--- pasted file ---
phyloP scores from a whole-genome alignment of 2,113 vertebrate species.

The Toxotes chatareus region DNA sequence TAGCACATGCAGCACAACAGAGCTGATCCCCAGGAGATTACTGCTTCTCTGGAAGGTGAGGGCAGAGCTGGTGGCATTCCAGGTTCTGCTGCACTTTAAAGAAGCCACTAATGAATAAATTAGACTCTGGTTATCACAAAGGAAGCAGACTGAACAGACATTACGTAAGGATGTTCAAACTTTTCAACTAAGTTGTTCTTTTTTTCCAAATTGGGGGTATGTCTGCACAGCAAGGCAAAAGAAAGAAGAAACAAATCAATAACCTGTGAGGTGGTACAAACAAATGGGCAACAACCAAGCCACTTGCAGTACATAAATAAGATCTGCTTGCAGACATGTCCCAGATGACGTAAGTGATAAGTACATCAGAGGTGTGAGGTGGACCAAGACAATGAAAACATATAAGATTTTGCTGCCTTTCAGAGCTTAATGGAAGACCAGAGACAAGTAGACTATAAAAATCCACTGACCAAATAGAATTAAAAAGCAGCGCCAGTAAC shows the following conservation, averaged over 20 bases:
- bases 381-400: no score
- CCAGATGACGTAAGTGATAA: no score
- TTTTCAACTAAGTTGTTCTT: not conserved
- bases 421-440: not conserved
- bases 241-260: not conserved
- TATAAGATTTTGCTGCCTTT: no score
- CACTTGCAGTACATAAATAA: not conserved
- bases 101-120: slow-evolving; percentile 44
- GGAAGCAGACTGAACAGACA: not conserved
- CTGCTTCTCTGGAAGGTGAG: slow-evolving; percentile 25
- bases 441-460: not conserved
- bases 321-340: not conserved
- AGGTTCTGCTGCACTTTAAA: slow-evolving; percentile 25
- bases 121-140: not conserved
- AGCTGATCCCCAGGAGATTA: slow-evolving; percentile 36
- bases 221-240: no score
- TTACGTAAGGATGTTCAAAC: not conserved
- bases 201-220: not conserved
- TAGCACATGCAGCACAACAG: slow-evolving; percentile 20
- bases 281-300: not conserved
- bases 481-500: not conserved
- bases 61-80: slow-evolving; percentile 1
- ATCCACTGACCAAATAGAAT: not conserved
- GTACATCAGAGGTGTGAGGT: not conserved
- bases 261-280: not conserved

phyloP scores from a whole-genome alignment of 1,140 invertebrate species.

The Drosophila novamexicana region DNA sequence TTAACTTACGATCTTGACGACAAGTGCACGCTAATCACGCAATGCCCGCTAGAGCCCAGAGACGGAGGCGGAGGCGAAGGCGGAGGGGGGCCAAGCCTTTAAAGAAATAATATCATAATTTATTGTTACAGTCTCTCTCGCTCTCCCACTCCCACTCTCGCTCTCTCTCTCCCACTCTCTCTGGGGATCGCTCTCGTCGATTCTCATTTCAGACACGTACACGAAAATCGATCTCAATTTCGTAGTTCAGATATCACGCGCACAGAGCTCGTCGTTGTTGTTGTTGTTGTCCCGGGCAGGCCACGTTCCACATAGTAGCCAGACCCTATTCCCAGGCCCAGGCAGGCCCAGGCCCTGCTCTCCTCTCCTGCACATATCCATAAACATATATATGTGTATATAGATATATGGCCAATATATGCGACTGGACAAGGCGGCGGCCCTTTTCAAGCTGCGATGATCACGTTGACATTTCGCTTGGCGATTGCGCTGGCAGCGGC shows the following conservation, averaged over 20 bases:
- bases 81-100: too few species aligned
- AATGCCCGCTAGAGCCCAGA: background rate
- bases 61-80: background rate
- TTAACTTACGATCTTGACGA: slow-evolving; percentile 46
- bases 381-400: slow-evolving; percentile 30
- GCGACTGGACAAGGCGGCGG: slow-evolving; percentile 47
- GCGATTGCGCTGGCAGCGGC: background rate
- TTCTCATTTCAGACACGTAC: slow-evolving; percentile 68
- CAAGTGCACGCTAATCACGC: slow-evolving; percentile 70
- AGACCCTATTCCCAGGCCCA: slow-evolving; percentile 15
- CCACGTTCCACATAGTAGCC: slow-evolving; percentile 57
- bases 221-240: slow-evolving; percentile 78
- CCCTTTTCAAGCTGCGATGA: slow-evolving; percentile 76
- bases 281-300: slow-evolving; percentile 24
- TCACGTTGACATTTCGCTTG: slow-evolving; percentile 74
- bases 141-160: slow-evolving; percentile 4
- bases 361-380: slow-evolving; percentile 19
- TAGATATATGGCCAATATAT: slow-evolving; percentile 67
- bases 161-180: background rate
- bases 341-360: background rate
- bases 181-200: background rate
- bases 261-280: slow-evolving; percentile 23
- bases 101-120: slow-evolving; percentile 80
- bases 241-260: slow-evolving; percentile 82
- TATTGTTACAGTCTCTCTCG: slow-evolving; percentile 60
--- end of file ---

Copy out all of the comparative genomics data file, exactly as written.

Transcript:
phyloP scores from a whole-genome alignment of 2,113 vertebrate species.

The Toxotes chatareus region DNA sequence TAGCACATGCAGCACAACAGAGCTGATCCCCAGGAGATTACTGCTTCTCTGGAAGGTGAGGGCAGAGCTGGTGGCATTCCAGGTTCTGCTGCACTTTAAAGAAGCCACTAATGAATAAATTAGACTCTGGTTATCACAAAGGAAGCAGACTGAACAGACATTACGTAAGGATGTTCAAACTTTTCAACTAAGTTGTTCTTTTTTTCCAAATTGGGGGTATGTCTGCACAGCAAGGCAAAAGAAAGAAGAAACAAATCAATAACCTGTGAGGTGGTACAAACAAATGGGCAACAACCAAGCCACTTGCAGTACATAAATAAGATCTGCTTGCAGACATGTCCCAGATGACGTAAGTGATAAGTACATCAGAGGTGTGAGGTGGACCAAGACAATGAAAACATATAAGATTTTGCTGCCTTTCAGAGCTTAATGGAAGACCAGAGACAAGTAGACTATAAAAATCCACTGACCAAATAGAATTAAAAAGCAGCGCCAGTAAC shows the following conservation, averaged over 20 bases:
- bases 381-400: no score
- CCAGATGACGTAAGTGATAA: no score
- TTTTCAACTAAGTTGTTCTT: not conserved
- bases 421-440: not conserved
- bases 241-260: not conserved
- TATAAGATTTTGCTGCCTTT: no score
- CACTTGCAGTACATAAATAA: not conserved
- bases 101-120: slow-evolving; percentile 44
- GGAAGCAGACTGAACAGACA: not conserved
- CTGCTTCTCTGGAAGGTGAG: slow-evolving; percentile 25
- bases 441-460: not conserved
- bases 321-340: not conserved
- AGGTTCTGCTGCACTTTAAA: slow-evolving; percentile 25
- bases 121-140: not conserved
- AGCTGATCCCCAGGAGATTA: slow-evolving; percentile 36
- bases 221-240: no score
- TTACGTAAGGATGTTCAAAC: not conserved
- bases 201-220: not conserved
- TAGCACATGCAGCACAACAG: slow-evolving; percentile 20
- bases 281-300: not conserved
- bases 481-500: not conserved
- bases 61-80: slow-evolving; percentile 1
- ATCCACTGACCAAATAGAAT: not conserved
- GTACATCAGAGGTGTGAGGT: not conserved
- bases 261-280: not conserved

phyloP scores from a whole-genome alignment of 1,140 invertebrate species.

The Drosophila novamexicana region DNA sequence TTAACTTACGATCTTGACGACAAGTGCACGCTAATCACGCAATGCCCGCTAGAGCCCAGAGACGGAGGCGGAGGCGAAGGCGGAGGGGGGCCAAGCCTTTAAAGAAATAATATCATAATTTATTGTTACAGTCTCTCTCGCTCTCCCACTCCCACTCTCGCTCTCTCTCTCCCACTCTCTCTGGGGATCGCTCTCGTCGATTCTCATTTCAGACACGTACACGAAAATCGATCTCAATTTCGTAGTTCAGATATCACGCGCACAGAGCTCGTCGTTGTTGTTGTTGTTGTCCCGGGCAGGCCACGTTCCACATAGTAGCCAGACCCTATTCCCAGGCCCAGGCAGGCCCAGGCCCTGCTCTCCTCTCCTGCACATATCCATAAACATATATATGTGTATATAGATATATGGCCAATATATGCGACTGGACAAGGCGGCGGCCCTTTTCAAGCTGCGATGATCACGTTGACATTTCGCTTGGCGATTGCGCTGGCAGCGGC shows the following conservation, averaged over 20 bases:
- bases 81-100: too few species aligned
- AATGCCCGCTAGAGCCCAGA: background rate
- bases 61-80: background rate
- TTAACTTACGATCTTGACGA: slow-evolving; percentile 46
- bases 381-400: slow-evolving; percentile 30
- GCGACTGGACAAGGCGGCGG: slow-evolving; percentile 47
- GCGATTGCGCTGGCAGCGGC: background rate
- TTCTCATTTCAGACACGTAC: slow-evolving; percentile 68
- CAAGTGCACGCTAATCACGC: slow-evolving; percentile 70
- AGACCCTATTCCCAGGCCCA: slow-evolving; percentile 15
- CCACGTTCCACATAGTAGCC: slow-evolving; percentile 57
- bases 221-240: slow-evolving; percentile 78
- CCCTTTTCAAGCTGCGATGA: slow-evolving; percentile 76
- bases 281-300: slow-evolving; percentile 24
- TCACGTTGACATTTCGCTTG: slow-evolving; percentile 74
- bases 141-160: slow-evolving; percentile 4
- bases 361-380: slow-evolving; percentile 19
- TAGATATATGGCCAATATAT: slow-evolving; percentile 67
- bases 161-180: background rate
- bases 341-360: background rate
- bases 181-200: background rate
- bases 261-280: slow-evolving; percentile 23
- bases 101-120: slow-evolving; percentile 80
- bases 241-260: slow-evolving; percentile 82
- TATTGTTACAGTCTCTCTCG: slow-evolving; percentile 60